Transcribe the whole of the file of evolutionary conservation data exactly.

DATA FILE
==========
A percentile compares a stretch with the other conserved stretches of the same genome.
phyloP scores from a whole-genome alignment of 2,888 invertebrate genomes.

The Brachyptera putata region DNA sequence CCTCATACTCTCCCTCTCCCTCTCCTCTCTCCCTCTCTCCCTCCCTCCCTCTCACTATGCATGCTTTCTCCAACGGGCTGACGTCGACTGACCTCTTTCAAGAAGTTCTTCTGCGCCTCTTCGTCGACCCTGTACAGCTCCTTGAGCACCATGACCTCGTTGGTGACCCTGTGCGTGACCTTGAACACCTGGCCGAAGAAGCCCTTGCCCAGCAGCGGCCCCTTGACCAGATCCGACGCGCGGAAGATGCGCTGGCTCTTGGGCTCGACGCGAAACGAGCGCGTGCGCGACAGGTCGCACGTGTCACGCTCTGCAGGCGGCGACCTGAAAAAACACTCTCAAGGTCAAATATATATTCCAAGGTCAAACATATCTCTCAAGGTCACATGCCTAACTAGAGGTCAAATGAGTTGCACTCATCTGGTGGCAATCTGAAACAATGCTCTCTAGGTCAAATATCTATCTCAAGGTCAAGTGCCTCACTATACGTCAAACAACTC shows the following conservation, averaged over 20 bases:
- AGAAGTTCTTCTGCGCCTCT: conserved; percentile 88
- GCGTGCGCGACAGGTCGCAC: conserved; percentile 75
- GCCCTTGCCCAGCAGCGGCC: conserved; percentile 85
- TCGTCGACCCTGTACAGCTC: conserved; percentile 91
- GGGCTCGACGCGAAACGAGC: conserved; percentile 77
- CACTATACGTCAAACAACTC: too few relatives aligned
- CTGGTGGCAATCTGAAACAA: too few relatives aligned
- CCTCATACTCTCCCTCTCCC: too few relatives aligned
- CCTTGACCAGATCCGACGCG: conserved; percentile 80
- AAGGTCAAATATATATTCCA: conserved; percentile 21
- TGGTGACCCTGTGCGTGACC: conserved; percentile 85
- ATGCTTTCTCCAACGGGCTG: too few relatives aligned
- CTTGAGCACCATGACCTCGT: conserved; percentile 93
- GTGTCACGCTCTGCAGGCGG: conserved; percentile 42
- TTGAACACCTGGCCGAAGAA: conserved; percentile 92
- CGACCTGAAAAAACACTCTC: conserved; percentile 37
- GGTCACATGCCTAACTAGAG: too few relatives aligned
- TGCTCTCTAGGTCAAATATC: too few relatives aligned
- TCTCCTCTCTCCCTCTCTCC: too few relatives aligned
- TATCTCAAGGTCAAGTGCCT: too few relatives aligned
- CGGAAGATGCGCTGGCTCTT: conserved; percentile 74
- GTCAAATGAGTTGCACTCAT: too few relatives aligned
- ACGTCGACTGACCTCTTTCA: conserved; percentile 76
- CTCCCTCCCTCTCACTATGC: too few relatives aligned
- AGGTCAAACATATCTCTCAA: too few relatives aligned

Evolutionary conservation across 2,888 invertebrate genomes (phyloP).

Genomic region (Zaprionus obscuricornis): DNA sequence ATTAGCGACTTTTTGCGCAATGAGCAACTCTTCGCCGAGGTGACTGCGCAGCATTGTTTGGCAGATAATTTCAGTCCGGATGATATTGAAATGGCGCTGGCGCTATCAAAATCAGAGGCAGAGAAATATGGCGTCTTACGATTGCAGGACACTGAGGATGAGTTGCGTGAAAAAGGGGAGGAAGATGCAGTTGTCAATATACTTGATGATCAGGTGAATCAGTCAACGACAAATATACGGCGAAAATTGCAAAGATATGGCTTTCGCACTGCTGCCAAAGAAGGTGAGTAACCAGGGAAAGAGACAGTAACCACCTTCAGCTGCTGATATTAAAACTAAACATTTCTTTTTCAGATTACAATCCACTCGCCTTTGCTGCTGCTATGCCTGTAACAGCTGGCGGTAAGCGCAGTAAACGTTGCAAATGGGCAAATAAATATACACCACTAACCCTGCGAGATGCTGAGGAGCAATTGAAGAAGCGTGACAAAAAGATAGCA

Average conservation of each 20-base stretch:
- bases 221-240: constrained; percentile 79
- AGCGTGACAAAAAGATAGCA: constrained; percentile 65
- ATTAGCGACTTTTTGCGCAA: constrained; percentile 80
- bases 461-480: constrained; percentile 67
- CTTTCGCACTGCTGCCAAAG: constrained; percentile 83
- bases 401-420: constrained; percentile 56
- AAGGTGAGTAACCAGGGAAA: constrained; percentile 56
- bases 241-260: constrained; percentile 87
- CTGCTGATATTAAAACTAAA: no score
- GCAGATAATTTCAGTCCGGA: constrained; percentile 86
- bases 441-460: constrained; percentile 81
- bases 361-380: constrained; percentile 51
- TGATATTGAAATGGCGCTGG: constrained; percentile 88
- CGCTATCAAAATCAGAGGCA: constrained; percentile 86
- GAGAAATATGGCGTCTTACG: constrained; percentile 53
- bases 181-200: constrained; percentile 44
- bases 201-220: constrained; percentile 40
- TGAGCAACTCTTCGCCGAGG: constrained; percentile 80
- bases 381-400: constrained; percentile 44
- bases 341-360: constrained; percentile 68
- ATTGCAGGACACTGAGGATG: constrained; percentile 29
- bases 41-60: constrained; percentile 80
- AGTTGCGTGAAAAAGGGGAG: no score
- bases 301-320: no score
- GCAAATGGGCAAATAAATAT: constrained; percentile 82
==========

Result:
A percentile compares a stretch with the other conserved stretches of the same genome.
phyloP scores from a whole-genome alignment of 2,888 invertebrate genomes.

The Brachyptera putata region DNA sequence CCTCATACTCTCCCTCTCCCTCTCCTCTCTCCCTCTCTCCCTCCCTCCCTCTCACTATGCATGCTTTCTCCAACGGGCTGACGTCGACTGACCTCTTTCAAGAAGTTCTTCTGCGCCTCTTCGTCGACCCTGTACAGCTCCTTGAGCACCATGACCTCGTTGGTGACCCTGTGCGTGACCTTGAACACCTGGCCGAAGAAGCCCTTGCCCAGCAGCGGCCCCTTGACCAGATCCGACGCGCGGAAGATGCGCTGGCTCTTGGGCTCGACGCGAAACGAGCGCGTGCGCGACAGGTCGCACGTGTCACGCTCTGCAGGCGGCGACCTGAAAAAACACTCTCAAGGTCAAATATATATTCCAAGGTCAAACATATCTCTCAAGGTCACATGCCTAACTAGAGGTCAAATGAGTTGCACTCATCTGGTGGCAATCTGAAACAATGCTCTCTAGGTCAAATATCTATCTCAAGGTCAAGTGCCTCACTATACGTCAAACAACTC shows the following conservation, averaged over 20 bases:
- AGAAGTTCTTCTGCGCCTCT: conserved; percentile 88
- GCGTGCGCGACAGGTCGCAC: conserved; percentile 75
- GCCCTTGCCCAGCAGCGGCC: conserved; percentile 85
- TCGTCGACCCTGTACAGCTC: conserved; percentile 91
- GGGCTCGACGCGAAACGAGC: conserved; percentile 77
- CACTATACGTCAAACAACTC: too few relatives aligned
- CTGGTGGCAATCTGAAACAA: too few relatives aligned
- CCTCATACTCTCCCTCTCCC: too few relatives aligned
- CCTTGACCAGATCCGACGCG: conserved; percentile 80
- AAGGTCAAATATATATTCCA: conserved; percentile 21
- TGGTGACCCTGTGCGTGACC: conserved; percentile 85
- ATGCTTTCTCCAACGGGCTG: too few relatives aligned
- CTTGAGCACCATGACCTCGT: conserved; percentile 93
- GTGTCACGCTCTGCAGGCGG: conserved; percentile 42
- TTGAACACCTGGCCGAAGAA: conserved; percentile 92
- CGACCTGAAAAAACACTCTC: conserved; percentile 37
- GGTCACATGCCTAACTAGAG: too few relatives aligned
- TGCTCTCTAGGTCAAATATC: too few relatives aligned
- TCTCCTCTCTCCCTCTCTCC: too few relatives aligned
- TATCTCAAGGTCAAGTGCCT: too few relatives aligned
- CGGAAGATGCGCTGGCTCTT: conserved; percentile 74
- GTCAAATGAGTTGCACTCAT: too few relatives aligned
- ACGTCGACTGACCTCTTTCA: conserved; percentile 76
- CTCCCTCCCTCTCACTATGC: too few relatives aligned
- AGGTCAAACATATCTCTCAA: too few relatives aligned

Evolutionary conservation across 2,888 invertebrate genomes (phyloP).

Genomic region (Zaprionus obscuricornis): DNA sequence ATTAGCGACTTTTTGCGCAATGAGCAACTCTTCGCCGAGGTGACTGCGCAGCATTGTTTGGCAGATAATTTCAGTCCGGATGATATTGAAATGGCGCTGGCGCTATCAAAATCAGAGGCAGAGAAATATGGCGTCTTACGATTGCAGGACACTGAGGATGAGTTGCGTGAAAAAGGGGAGGAAGATGCAGTTGTCAATATACTTGATGATCAGGTGAATCAGTCAACGACAAATATACGGCGAAAATTGCAAAGATATGGCTTTCGCACTGCTGCCAAAGAAGGTGAGTAACCAGGGAAAGAGACAGTAACCACCTTCAGCTGCTGATATTAAAACTAAACATTTCTTTTTCAGATTACAATCCACTCGCCTTTGCTGCTGCTATGCCTGTAACAGCTGGCGGTAAGCGCAGTAAACGTTGCAAATGGGCAAATAAATATACACCACTAACCCTGCGAGATGCTGAGGAGCAATTGAAGAAGCGTGACAAAAAGATAGCA

Average conservation of each 20-base stretch:
- bases 221-240: constrained; percentile 79
- AGCGTGACAAAAAGATAGCA: constrained; percentile 65
- ATTAGCGACTTTTTGCGCAA: constrained; percentile 80
- bases 461-480: constrained; percentile 67
- CTTTCGCACTGCTGCCAAAG: constrained; percentile 83
- bases 401-420: constrained; percentile 56
- AAGGTGAGTAACCAGGGAAA: constrained; percentile 56
- bases 241-260: constrained; percentile 87
- CTGCTGATATTAAAACTAAA: no score
- GCAGATAATTTCAGTCCGGA: constrained; percentile 86
- bases 441-460: constrained; percentile 81
- bases 361-380: constrained; percentile 51
- TGATATTGAAATGGCGCTGG: constrained; percentile 88
- CGCTATCAAAATCAGAGGCA: constrained; percentile 86
- GAGAAATATGGCGTCTTACG: constrained; percentile 53
- bases 181-200: constrained; percentile 44
- bases 201-220: constrained; percentile 40
- TGAGCAACTCTTCGCCGAGG: constrained; percentile 80
- bases 381-400: constrained; percentile 44
- bases 341-360: constrained; percentile 68
- ATTGCAGGACACTGAGGATG: constrained; percentile 29
- bases 41-60: constrained; percentile 80
- AGTTGCGTGAAAAAGGGGAG: no score
- bases 301-320: no score
- GCAAATGGGCAAATAAATAT: constrained; percentile 82